By on August 10, 2017

Jeep Trackhawk

One of my favorite writers once ruefully noted that “in the end, whether you are loved or not is determined by the shape of your skull.” To which I would add: and the way you know you are loved is whether or not somebody will take out their wallet for you.

Being a wife usually pays better than being a mistress, which pays better than being a girlfriend, which pays better than being a Tinder date. Not that money is precisely equal to love — but in most cases cash speaks louder than poetry.

For that reason, it’s fascinating to use pricing as a window into human desire. With most consumer goods, of course, there are two prices. There’s the MSRP, which is fantasy, and there’s the “street price,” or actual transaction price, which is reality. The sticker price of a new Impala or Taurus or Sonata is considerably above the price that the vast majority of people are willing to pay, but on a 458 Speciale it’s a screaming bargain. These are exceptions that prove a surprising but durable rule: most of the time, automakers price their cars remarkably close to market reality. We take this for granted when in reality it’s proof of just how much intelligence and effort goes into product planning. Consider the fact that Rolex is widely acknowledged as having the lowest discount rate of any major watch brand, yet it’s usually possible to get between 10 and 20 percent off sticker at most dealers. That same amount of pricing flexibility gets Bloomberg in a tizzy when it’s applied to mass-market cars.

Assuming, therefore, that we can usually rely on manufacturer pricing as a rough yardstick for consumer desire, it’s absolutely fascinating to see how Fiat Chrysler Automobiles positions its most powerful sedans and SUVs. It is also very depressing for anybody who believes in an automotive future that contains anything but jacked-up Me-Too-Iguana-Boxes.


You can get a 707-horsepower car from FCA three different ways. The two-door Challenger Hellcat starts at $64,195, exclusive of destination. The four-door Charger Hellcat is $67,745. This pricing distinction has always tickled me.

Although I know in my heart that it’s because the automatic-transmission-only, considerably more spacious Charger is simply more popular with the drywall contractors and restaurant franchise owners that seem to make up the majority of the Hellcat owner base, what I want to believe is that it represents a shout-out to those vintage days of full-sized American sedans when the price structure went:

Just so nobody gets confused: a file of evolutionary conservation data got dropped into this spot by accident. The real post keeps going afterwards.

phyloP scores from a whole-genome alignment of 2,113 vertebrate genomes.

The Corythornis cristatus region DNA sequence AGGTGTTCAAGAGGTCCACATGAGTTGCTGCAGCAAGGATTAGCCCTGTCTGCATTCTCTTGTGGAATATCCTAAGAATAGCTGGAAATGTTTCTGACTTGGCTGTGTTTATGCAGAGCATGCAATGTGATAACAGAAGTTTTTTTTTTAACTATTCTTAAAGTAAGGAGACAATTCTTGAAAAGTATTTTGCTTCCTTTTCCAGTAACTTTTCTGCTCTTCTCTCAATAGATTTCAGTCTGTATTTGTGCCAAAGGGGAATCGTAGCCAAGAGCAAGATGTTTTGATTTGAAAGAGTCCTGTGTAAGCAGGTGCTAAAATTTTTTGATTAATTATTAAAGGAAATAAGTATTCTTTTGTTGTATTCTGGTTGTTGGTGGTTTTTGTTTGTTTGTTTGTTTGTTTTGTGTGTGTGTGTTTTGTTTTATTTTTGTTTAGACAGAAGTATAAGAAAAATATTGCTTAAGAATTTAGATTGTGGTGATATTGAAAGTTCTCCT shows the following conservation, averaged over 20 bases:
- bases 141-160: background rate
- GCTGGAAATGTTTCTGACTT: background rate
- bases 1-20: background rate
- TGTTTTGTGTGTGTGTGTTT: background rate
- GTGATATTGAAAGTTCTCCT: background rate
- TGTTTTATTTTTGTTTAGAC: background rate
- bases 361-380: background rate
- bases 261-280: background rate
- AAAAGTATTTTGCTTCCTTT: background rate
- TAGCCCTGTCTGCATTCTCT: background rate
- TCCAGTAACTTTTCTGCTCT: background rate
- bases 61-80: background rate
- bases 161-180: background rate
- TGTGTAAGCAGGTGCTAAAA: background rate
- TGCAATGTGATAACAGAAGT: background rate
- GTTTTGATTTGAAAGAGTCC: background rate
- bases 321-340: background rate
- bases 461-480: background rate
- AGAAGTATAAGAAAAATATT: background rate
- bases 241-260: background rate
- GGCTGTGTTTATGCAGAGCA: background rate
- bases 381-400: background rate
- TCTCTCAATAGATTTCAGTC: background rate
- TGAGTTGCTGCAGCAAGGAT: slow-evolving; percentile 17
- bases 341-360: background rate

* two-door sedan (cheapest)
* four-door sedan
* two-door hardtop
* four-door hardtop (if you could get one)
* convertible
* station wagon (most expensive)

In truth, the last gasp of that strategy ended when General Motors’ B-body coupes disappeared in 1983. Ever since then, getting a couple extra doors has generally cost more. Happily, the Challenger adheres to the old rule, and if the relative lack of updates to the car compared to the Charger’s two substantial facelifts has anything to do with this situation, I don’t want to think about it.

With the old SRT8 cars, the pricing went: Challenger -> small gap -> Charger -> small gap -> Magnum -> small gap -> 300C -> large gap -> Grand Cherokee. This was significant because it suggested a mid-sized SUV was more prestigious, and therefore deserving of a higher price, than a close-to-full-sized luxury car. What’s amazing is just how large the gap is. In 2013, going from a Charger SRT8 to a 300C SRT8 cost you $5,000. I drove both of those cars at their media intro and I can tell you that then, as now, the price difference between a Charger and a 300 is absolutely worth spending just for the massive improvement in the touch points and seats. The gap between the 300C SRT8 and the Grand Cherokee? 12 grand.

Viewed in that light, the new Grand Cherokee Trackhawk is fairly priced. It is $85,900, just 18 grand over the Charger. That’s basically the gap between the Charger SRT8 and Grand Cherokee SRT8 back when both of those cars were the top dogs in their respective lineups. Here’s where it gets weird, though: The price gap between the similarly-equipped Charger SXT and Grand Cherokee Laredo is… wait for it… $400. Four. Hundred. Bucks. If you add 4WD, which of course the Trackhawk has as standard, the gap widens to $2,700.